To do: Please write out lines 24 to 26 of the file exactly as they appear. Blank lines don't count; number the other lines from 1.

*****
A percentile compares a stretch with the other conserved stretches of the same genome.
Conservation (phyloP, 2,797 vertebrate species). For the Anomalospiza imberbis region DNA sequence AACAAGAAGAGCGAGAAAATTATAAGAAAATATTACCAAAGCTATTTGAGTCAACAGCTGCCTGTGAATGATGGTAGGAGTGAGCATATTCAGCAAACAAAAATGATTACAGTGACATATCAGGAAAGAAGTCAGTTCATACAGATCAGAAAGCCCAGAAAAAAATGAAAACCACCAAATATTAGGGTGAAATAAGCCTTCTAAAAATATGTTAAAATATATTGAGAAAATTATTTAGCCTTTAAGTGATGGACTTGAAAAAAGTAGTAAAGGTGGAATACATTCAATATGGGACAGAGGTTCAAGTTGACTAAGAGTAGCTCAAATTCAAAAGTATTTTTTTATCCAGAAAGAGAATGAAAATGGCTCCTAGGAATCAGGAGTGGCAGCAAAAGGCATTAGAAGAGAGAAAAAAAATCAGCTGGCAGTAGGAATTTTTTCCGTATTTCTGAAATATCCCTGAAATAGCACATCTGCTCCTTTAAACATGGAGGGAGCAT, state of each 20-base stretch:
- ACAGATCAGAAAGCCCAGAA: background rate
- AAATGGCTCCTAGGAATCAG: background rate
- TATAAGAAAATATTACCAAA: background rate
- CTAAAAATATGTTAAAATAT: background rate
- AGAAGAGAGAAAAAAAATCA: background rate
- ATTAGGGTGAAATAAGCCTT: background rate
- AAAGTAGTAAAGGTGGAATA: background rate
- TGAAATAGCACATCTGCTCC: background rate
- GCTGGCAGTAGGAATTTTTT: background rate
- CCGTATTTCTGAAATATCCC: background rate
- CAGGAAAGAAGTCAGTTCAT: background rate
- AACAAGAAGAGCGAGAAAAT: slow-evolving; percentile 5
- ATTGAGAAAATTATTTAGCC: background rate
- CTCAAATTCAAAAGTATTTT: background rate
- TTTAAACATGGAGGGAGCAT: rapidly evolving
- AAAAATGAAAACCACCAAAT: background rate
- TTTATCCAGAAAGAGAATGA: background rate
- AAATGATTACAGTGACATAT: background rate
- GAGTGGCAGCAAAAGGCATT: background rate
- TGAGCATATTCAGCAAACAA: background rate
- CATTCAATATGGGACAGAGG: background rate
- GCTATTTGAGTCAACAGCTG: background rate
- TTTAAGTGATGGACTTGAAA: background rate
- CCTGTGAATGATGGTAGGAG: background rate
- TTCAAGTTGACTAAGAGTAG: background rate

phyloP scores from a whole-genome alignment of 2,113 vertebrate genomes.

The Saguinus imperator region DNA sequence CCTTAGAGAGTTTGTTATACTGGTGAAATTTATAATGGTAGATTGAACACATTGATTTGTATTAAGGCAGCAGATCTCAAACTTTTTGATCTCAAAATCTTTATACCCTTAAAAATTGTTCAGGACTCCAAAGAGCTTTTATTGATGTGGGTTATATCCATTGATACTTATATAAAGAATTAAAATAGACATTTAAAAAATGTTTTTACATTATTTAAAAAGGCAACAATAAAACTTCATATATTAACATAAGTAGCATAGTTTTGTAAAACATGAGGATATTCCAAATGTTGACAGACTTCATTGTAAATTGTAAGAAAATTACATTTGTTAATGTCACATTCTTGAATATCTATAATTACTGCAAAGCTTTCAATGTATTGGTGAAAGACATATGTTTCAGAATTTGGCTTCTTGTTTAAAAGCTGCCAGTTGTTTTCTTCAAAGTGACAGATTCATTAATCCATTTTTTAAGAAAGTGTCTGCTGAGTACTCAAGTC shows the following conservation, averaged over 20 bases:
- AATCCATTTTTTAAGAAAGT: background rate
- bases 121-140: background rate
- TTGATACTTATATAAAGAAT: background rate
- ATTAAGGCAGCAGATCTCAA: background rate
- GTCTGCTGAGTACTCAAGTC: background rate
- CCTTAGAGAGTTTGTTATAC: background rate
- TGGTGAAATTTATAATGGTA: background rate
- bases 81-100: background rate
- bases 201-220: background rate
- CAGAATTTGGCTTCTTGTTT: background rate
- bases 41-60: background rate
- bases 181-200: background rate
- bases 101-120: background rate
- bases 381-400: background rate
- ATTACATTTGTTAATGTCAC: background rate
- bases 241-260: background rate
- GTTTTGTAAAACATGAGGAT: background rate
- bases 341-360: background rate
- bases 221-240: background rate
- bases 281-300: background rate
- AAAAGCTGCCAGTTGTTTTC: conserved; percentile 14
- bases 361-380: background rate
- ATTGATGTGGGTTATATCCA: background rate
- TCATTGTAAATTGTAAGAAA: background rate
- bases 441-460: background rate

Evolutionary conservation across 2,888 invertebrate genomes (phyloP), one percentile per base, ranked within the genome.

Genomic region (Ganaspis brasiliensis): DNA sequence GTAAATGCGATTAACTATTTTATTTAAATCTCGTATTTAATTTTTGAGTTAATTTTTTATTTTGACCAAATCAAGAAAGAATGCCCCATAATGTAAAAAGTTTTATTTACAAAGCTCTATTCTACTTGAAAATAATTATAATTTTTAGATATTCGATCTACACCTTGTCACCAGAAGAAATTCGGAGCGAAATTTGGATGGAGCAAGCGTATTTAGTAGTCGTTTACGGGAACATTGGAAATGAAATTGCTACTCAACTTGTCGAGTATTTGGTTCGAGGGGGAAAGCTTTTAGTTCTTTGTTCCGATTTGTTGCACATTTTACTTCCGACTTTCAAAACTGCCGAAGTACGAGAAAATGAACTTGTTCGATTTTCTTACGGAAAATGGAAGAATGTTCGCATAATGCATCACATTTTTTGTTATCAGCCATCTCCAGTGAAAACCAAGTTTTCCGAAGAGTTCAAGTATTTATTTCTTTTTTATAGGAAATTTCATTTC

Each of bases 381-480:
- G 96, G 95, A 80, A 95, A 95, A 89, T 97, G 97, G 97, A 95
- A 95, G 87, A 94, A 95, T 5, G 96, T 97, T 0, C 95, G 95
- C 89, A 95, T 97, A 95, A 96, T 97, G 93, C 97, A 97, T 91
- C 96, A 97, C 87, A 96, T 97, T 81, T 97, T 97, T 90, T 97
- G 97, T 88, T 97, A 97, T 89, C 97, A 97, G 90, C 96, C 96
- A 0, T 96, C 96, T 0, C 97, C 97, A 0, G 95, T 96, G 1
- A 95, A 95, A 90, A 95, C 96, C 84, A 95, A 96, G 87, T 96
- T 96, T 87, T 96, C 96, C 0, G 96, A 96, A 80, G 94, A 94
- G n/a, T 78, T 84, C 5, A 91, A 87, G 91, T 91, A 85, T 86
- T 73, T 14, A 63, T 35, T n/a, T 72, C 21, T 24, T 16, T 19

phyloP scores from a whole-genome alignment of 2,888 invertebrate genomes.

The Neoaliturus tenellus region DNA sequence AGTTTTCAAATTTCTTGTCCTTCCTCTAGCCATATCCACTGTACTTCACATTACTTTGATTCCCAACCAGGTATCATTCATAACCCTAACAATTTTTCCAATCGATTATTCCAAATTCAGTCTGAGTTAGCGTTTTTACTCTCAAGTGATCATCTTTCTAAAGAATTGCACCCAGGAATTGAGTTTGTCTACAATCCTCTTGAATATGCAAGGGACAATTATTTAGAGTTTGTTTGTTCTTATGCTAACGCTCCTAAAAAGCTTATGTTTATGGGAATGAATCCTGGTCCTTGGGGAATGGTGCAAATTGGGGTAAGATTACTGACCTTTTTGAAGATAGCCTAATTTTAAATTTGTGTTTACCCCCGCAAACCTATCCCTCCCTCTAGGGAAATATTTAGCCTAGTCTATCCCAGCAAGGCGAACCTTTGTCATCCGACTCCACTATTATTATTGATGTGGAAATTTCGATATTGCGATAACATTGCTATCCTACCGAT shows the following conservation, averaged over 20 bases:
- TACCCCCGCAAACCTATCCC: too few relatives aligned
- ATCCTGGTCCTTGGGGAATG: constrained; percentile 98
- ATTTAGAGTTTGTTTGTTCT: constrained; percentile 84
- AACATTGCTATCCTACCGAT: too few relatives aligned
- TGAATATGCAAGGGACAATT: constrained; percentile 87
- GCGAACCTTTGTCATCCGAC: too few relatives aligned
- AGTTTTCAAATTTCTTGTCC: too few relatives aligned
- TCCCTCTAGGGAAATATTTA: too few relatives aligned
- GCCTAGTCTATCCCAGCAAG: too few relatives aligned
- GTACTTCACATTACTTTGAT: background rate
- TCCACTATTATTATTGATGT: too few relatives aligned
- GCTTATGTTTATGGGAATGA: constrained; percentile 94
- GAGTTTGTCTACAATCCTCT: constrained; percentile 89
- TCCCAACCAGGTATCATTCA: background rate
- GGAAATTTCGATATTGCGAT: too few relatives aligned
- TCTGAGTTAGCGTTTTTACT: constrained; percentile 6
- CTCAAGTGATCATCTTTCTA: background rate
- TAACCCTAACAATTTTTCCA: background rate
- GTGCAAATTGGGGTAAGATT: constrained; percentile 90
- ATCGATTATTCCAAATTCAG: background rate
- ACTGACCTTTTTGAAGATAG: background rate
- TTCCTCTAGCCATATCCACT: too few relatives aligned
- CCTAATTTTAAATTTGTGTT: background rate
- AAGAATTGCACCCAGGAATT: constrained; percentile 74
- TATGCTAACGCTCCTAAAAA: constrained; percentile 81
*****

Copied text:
- GCTATTTGAGTCAACAGCTG: background rate
- TTTAAGTGATGGACTTGAAA: background rate
- CCTGTGAATGATGGTAGGAG: background rate